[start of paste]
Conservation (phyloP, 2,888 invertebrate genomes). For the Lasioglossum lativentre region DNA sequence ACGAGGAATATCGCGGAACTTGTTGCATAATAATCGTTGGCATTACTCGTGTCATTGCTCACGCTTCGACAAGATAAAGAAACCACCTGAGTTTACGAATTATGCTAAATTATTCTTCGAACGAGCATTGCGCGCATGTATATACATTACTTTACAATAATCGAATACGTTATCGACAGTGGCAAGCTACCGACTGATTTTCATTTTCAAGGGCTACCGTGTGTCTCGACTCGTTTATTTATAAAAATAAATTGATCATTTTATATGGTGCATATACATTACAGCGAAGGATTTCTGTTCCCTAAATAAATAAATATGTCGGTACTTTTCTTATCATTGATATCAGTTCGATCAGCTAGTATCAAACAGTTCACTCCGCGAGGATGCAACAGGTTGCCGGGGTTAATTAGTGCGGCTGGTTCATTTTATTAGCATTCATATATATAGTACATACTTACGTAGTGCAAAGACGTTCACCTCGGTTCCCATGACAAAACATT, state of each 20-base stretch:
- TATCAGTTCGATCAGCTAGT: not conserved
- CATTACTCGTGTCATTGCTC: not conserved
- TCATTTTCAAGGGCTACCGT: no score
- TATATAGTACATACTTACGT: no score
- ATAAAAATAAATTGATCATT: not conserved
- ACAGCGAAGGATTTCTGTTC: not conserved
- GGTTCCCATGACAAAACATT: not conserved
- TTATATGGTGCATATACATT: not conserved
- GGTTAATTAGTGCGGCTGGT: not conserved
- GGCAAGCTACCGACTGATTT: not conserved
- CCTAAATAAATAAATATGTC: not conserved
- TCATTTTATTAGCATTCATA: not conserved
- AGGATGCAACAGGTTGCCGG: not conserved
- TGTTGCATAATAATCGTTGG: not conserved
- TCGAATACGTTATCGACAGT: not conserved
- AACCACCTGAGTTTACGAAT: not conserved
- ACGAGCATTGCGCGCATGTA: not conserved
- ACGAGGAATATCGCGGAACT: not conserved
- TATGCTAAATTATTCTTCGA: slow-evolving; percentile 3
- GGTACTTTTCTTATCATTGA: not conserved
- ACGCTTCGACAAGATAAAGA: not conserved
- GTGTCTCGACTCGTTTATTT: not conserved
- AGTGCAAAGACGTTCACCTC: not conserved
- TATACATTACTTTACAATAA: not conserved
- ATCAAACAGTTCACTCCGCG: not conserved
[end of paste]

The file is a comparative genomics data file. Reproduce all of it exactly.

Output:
Conservation (phyloP, 2,888 invertebrate genomes). For the Lasioglossum lativentre region DNA sequence ACGAGGAATATCGCGGAACTTGTTGCATAATAATCGTTGGCATTACTCGTGTCATTGCTCACGCTTCGACAAGATAAAGAAACCACCTGAGTTTACGAATTATGCTAAATTATTCTTCGAACGAGCATTGCGCGCATGTATATACATTACTTTACAATAATCGAATACGTTATCGACAGTGGCAAGCTACCGACTGATTTTCATTTTCAAGGGCTACCGTGTGTCTCGACTCGTTTATTTATAAAAATAAATTGATCATTTTATATGGTGCATATACATTACAGCGAAGGATTTCTGTTCCCTAAATAAATAAATATGTCGGTACTTTTCTTATCATTGATATCAGTTCGATCAGCTAGTATCAAACAGTTCACTCCGCGAGGATGCAACAGGTTGCCGGGGTTAATTAGTGCGGCTGGTTCATTTTATTAGCATTCATATATATAGTACATACTTACGTAGTGCAAAGACGTTCACCTCGGTTCCCATGACAAAACATT, state of each 20-base stretch:
- TATCAGTTCGATCAGCTAGT: not conserved
- CATTACTCGTGTCATTGCTC: not conserved
- TCATTTTCAAGGGCTACCGT: no score
- TATATAGTACATACTTACGT: no score
- ATAAAAATAAATTGATCATT: not conserved
- ACAGCGAAGGATTTCTGTTC: not conserved
- GGTTCCCATGACAAAACATT: not conserved
- TTATATGGTGCATATACATT: not conserved
- GGTTAATTAGTGCGGCTGGT: not conserved
- GGCAAGCTACCGACTGATTT: not conserved
- CCTAAATAAATAAATATGTC: not conserved
- TCATTTTATTAGCATTCATA: not conserved
- AGGATGCAACAGGTTGCCGG: not conserved
- TGTTGCATAATAATCGTTGG: not conserved
- TCGAATACGTTATCGACAGT: not conserved
- AACCACCTGAGTTTACGAAT: not conserved
- ACGAGCATTGCGCGCATGTA: not conserved
- ACGAGGAATATCGCGGAACT: not conserved
- TATGCTAAATTATTCTTCGA: slow-evolving; percentile 3
- GGTACTTTTCTTATCATTGA: not conserved
- ACGCTTCGACAAGATAAAGA: not conserved
- GTGTCTCGACTCGTTTATTT: not conserved
- AGTGCAAAGACGTTCACCTC: not conserved
- TATACATTACTTTACAATAA: not conserved
- ATCAAACAGTTCACTCCGCG: not conserved